By Robert Danisch
On June 2, Ontario residents head to the polls to elect a provincial government. The most likely outcome is that Doug Ford will be re-elected premier of the province and his Progressive Conservative party will win the most seats.
Some people in the province will be frustrated, or puzzled, by such an outcome, especially in light of the hardships so many Ontarians have endured over the last few years during the COVID-19 pandemic.
The Ford government, after all, has largely failed in terms of legislative achievements, protecting citizens from COVID-19, shielding people and small businesses from the economic stress of the pandemic and basic responsible leadership. So why will so many people vote for Ford and his team again?
Some political scientists and campaign strategists often tend to misunderstand elections. Politicians like Ford don’t. This explains why he’ll win again.
No platform? No problem!
Let’s first consider the role of party platforms: In 2018, when Ford first ran for premier, the Progressive Conservatives didn’t bother to release a detailed party platform.
In other words, the party didn’t have any major legislative goals in mind. Its one major claim was that government was wasteful and Ford intended to curtail spending. This is a fairly innocuous and oft-repeated conservative mantra. But even without a detailed party platform of any sort, the Conservatives swept into power.
It was a brilliant and audacious strategy for Ford to deploy. What lessons did the Liberals and NDP learn from that election? None.
The NDP recently published its 95-page party platform, with details on rent control, universal pharmacare and money for support workers.
The timing and the hoopla about its release six weeks before the election indicated just how important the NDP thinks its platform is to the election. But anyone able to wade through that document is likely a policy wonk or someone already voting NDP. It’s not a document designed to persuade.
If a politician or a political party believes voters cast ballots in favour of policy positions laid out in a party platform, then they badly misunderstand persuasion and what it takes to motivate a voter.
All of the resources that the NDP and the Liberal Party pour into the details and the rationales of their policy positions are misguided if the assumption is that these platforms will result in votes. Clearly these political parties spend resources — time, money and talent — devising their policy initiatives, but elections are not really about policy positions.
What, then, does motivate people to cast a vote for a candidate?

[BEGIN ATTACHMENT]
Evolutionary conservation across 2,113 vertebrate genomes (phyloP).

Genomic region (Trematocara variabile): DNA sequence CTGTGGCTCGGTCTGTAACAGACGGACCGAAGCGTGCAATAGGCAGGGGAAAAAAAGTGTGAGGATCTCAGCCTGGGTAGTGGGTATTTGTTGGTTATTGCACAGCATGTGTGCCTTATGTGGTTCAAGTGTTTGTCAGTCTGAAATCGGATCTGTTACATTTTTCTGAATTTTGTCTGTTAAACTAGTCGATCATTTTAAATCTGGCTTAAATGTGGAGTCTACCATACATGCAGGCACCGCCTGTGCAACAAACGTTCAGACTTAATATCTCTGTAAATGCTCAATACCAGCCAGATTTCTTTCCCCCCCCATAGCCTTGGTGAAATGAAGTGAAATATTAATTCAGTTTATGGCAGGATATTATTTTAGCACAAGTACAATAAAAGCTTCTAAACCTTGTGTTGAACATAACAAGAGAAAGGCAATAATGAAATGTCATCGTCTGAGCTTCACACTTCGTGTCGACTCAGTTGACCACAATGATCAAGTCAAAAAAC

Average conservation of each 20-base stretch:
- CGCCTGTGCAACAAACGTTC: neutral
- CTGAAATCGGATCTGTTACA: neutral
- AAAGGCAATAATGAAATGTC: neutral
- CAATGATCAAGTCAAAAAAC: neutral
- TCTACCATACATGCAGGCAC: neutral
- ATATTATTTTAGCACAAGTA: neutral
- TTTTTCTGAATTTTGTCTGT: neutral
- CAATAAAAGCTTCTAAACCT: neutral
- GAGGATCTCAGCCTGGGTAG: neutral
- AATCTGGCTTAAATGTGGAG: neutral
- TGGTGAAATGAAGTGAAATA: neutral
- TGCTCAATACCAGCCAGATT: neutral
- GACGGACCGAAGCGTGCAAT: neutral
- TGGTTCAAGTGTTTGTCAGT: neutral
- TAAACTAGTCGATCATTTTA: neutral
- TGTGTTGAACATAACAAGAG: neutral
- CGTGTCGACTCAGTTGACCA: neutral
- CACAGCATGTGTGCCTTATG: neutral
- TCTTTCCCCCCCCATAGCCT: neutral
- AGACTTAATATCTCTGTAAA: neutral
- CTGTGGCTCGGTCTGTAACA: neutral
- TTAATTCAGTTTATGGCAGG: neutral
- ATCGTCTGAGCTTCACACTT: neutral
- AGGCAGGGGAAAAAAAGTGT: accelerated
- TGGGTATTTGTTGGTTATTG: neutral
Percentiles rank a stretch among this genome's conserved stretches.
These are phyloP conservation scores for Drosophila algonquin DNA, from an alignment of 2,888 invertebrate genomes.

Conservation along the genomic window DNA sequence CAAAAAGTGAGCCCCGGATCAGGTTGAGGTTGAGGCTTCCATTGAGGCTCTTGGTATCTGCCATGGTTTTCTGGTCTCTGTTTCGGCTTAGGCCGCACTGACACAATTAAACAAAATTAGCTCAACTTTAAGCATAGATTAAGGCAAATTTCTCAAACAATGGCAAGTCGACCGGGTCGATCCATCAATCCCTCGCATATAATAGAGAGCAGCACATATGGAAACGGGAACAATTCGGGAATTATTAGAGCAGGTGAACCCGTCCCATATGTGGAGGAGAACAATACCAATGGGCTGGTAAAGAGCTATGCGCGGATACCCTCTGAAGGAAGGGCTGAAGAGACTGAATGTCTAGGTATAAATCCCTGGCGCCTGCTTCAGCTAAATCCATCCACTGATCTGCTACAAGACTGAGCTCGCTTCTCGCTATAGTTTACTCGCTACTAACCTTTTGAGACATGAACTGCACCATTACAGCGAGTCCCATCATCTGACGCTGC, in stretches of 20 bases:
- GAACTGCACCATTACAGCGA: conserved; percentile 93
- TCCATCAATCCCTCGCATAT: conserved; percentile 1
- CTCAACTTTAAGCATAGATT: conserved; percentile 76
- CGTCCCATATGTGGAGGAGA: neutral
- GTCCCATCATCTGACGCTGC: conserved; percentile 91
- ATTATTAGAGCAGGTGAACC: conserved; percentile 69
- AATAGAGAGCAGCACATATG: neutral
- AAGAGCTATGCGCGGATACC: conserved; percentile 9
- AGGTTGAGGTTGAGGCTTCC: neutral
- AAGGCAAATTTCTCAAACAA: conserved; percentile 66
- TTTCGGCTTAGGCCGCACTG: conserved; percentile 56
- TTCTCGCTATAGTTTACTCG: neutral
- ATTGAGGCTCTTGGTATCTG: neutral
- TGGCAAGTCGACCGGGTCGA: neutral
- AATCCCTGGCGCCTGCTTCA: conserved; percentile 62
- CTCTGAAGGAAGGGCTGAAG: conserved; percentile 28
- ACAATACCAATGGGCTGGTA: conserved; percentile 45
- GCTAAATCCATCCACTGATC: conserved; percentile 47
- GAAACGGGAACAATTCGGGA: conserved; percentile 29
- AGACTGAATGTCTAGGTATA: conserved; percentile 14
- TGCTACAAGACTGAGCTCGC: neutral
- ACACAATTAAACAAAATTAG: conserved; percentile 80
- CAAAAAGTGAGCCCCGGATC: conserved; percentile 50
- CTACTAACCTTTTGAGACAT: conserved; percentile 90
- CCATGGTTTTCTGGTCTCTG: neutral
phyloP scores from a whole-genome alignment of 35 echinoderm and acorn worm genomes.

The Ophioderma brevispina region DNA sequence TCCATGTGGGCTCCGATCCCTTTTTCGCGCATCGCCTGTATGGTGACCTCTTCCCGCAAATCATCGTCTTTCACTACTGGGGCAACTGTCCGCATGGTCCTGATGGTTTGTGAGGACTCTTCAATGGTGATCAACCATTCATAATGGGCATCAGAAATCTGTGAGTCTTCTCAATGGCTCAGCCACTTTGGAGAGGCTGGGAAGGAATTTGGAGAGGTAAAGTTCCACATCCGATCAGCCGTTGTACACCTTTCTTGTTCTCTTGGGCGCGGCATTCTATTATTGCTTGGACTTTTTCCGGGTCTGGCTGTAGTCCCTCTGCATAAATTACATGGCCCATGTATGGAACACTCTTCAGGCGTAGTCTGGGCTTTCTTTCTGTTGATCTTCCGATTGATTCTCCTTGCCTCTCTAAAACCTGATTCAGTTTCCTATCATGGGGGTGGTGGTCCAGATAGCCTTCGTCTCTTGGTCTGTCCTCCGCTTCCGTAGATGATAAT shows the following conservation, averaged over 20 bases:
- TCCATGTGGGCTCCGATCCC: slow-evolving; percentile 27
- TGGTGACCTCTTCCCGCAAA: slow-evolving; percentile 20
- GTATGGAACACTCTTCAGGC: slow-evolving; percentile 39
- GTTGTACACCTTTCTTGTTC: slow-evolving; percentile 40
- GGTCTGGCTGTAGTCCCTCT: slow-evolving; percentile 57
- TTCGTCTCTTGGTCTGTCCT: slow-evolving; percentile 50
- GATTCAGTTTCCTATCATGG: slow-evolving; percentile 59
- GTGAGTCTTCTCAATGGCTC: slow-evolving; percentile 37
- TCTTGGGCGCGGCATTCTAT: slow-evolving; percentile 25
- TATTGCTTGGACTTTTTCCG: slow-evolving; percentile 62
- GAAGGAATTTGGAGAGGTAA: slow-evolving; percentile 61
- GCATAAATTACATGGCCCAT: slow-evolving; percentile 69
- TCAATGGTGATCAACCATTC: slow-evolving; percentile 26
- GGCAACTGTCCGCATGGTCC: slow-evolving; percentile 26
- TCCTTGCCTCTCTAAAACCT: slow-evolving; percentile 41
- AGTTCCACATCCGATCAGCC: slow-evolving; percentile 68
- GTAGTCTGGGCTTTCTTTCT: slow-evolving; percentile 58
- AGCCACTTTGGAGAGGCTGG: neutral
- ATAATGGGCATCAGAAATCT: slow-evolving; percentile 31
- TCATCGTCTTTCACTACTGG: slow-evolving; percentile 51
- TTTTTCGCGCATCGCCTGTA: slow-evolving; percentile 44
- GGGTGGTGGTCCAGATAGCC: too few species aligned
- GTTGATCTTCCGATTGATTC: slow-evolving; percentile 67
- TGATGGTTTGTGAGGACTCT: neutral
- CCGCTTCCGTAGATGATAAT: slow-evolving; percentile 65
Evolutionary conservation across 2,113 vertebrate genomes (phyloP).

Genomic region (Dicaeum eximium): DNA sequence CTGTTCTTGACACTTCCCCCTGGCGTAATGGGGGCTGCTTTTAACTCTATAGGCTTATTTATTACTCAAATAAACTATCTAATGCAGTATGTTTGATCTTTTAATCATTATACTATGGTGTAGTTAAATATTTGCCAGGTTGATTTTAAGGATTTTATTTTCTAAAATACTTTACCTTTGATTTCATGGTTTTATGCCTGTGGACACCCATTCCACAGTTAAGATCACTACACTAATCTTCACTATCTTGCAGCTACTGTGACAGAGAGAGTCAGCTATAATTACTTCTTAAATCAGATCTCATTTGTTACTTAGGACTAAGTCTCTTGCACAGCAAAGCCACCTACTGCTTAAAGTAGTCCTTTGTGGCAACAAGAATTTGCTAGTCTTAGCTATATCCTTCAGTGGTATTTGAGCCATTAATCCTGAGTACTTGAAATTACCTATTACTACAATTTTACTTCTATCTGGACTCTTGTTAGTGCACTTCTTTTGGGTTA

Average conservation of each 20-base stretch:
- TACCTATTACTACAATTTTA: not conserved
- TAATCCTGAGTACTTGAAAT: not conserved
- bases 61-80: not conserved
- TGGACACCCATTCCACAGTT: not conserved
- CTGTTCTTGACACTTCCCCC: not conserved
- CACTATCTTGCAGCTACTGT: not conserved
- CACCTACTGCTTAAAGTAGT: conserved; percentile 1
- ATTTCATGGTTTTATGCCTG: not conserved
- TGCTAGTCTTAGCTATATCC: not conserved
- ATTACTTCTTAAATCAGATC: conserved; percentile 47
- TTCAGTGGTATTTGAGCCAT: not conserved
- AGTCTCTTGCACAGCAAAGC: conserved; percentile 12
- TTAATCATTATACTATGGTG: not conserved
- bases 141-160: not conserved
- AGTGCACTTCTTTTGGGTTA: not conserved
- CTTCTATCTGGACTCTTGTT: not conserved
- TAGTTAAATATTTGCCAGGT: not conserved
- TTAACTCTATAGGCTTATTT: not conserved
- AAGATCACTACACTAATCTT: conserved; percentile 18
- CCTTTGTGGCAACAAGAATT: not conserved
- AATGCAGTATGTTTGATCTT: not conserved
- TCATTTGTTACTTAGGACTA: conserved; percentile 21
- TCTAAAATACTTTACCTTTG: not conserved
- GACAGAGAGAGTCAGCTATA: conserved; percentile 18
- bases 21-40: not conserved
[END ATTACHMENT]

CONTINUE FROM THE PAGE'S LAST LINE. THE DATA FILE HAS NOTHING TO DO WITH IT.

How do candidates make people feel?
The first and perhaps most important point is that elections are communication challenges, and communication is not a rational process of information transmission.
In other words, if politicians think they’re good communicators because they’re deftly able to convey accurate information about policy positions, then those politicians are likely terrible at communication.
We see this when candidates tweet out their policy positions and remind voters during debates or when door-knocking that they favour affordable housing — or whatever policy position they think will appeal to specific voters.
They should stop doing that. Communication is a process of producing an impact on others, not transmitting information on policy goals.
This is the first question political parties need to ask heading into any election campaign: How does their candidate make people feel? And how does the party affiliation of that person influence how people feel about that candidate? These questions get us closer to an explanation of what motivates people to vote.
Persuasion is a strategic art of communication that leverages emotions for motivation. What’s known as the somatic marker hypothesis teaches us that our reasoning is always biased by our emotions, something Greek philosopher Aristotle knew 2,500 years ago when he penned The Rhetoric, his masterpiece on persuasion.
How we feel about New Democrat Andrea Horwath or Liberal Steven Del Duca will influence what we think about their positions, and how we feel about their parties will bias how we feel about them as candidates.
Identity, clear narratives
People also tend to vote according to their group identities. Identity is the second biasing filter for decision-making in elections. The process of “identification” is the communication challenge of making people feel as if they have something in common.
Famed rhetorical theorist Kenneth Burke claimed that “persuasion is identification.”
Ford is arguably better at this than his rivals for premier, Horwath and Del Duca, but there are many high-profile examples of politicians who have tried and failed to make voters feel like they identify with them. Most recently, the advertisements for former federal Conservative leader Erin O’Toole come to mind, when the party tried to portray him as a kind of hard-working everyman.
Elections are also about values, stories and rhetorical framing. Conservatives around the world often say they value freedom and have created narratives about how governments infringe upon freedom and are wasteful. Their policy positions, when they do have them, tend to manifest or make clear their commitment to the value of freedom.
Ontario’s left-leaning parties lack any similar, larger narrative. They don’t clearly champion a coherent and inspiring set of values, and they don’t make us feel hopeful about the future.
That’s why they’re going to lose again, even though their policy positions would likely do a lot of good for a lot of people in the province of Ontario.
Robert Danisch is a Professor in the Department of Communication Arts at the University of Waterloo.